Digital economy is the winner at Your Country, Your Call

18 Sep 2010

The creation of an International Digital Services Centre and the construction of a mega green data centre were the winning ideas selected as part of President Mary McAleese’s Your Country, Your Call campaign. Each idea was awarded €100,000 last night.

Neil Leyden’s vision to establish an International Digital Services Centre was the first winner to be announced and he was awarded €100,000 to develop his concept.

Leyden said last night that the project has the potential to create as many as 45,000 digital media jobs over the next 10 years.

The proposal deals with positioning Ireland centrally in the evolution of the knowledge economy by setting up an Intellectual Property Services Centre (IPSC) anchored around an IP-based exchange with significant potential to create long-term employment opportunities and revenue streams.

Cianan Clancy and Colm MacFlhlannachadha’s Data Island Strategy to develop a green mega data centre also picked up a €100,000 prize. Through the development of a Green Mega Data Centre Freezone and an International Innovation Area – The Data Island Strategy sets out to build a world-beating entrepreneurial and innovation ecosystem around Digital Services and to position Ireland at the forefront of its associated spin-off industries.

MacFlhlannachadha said last night that the strategy could generate at least 4,000 new jobs but that the presence of such a facility could generate many more jobs in software and services.

The other finalists in the HP and Cisco-sponsored competition included: developing the opportunity for Ireland to become a Global Media Hub; the creation of a ‘Superbrand’ to market Irish tourism and food and the installation of solar PV electrical generators on existing wind farms.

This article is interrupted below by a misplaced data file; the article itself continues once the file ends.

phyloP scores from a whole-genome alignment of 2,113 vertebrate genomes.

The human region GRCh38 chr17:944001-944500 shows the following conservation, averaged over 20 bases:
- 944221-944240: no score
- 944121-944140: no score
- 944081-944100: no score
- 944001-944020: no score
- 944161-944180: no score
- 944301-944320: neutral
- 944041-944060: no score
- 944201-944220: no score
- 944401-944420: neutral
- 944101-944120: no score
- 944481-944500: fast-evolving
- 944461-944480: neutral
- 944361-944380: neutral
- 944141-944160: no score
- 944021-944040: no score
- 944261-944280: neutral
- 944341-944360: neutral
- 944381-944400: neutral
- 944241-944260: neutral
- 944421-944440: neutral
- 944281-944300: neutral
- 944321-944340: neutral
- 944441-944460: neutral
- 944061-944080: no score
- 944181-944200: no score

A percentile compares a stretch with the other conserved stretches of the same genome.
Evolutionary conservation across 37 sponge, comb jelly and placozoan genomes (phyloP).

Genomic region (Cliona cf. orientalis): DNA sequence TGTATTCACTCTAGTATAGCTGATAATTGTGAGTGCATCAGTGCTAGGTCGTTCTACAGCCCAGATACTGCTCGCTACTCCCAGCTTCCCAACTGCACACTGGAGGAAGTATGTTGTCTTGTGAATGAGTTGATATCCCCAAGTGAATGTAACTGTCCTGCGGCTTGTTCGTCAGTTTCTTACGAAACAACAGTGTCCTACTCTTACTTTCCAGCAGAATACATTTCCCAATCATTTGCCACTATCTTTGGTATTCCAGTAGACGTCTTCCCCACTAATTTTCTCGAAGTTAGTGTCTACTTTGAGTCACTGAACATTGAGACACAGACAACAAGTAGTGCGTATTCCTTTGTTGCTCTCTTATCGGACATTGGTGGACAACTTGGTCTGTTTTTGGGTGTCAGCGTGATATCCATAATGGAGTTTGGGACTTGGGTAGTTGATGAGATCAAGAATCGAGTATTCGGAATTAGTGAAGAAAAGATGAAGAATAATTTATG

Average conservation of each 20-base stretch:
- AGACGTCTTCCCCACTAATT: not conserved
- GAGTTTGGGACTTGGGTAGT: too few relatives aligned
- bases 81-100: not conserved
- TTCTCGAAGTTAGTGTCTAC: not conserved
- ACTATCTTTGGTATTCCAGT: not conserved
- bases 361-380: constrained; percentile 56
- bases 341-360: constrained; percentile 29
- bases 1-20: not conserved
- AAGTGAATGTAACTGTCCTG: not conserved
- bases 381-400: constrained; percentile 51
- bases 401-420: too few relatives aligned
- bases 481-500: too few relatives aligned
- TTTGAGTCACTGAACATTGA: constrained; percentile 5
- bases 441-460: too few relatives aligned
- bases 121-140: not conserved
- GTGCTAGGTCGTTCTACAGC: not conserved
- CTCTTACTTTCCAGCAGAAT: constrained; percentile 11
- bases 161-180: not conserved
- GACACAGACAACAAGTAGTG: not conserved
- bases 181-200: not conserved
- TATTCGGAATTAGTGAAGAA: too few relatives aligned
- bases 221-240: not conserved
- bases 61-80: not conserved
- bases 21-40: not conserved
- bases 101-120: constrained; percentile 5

The second phase of the campaign will be to implement the ideas with a fund of €500,000.

Background on Your Country, Your Call

The project was set up to find innovative ideas to foster economic recovery and has had 117,000 visitors from 176 countries over 10 weeks. According to Cisco, which provided collaboration technology to manage the online initiative, 9,000 entries were submitted and finalists engaged interactively in the competition.

Twenty semi-finalists were selected, which included ideas such as making Ireland a global media hub, establishing an intellectual property-based financial securities market and installing solar photovoltaic electricity-generating units on existing wind farms.

The semi-finalists also had concepts such as establishing Ireland as an online gaming jurisdiction, building an entrepreneurial ecosystem around digital services and setting up an international healthcare services centre in Ireland.

John Kennedy is a journalist who served as editor of Silicon Republic for 17 years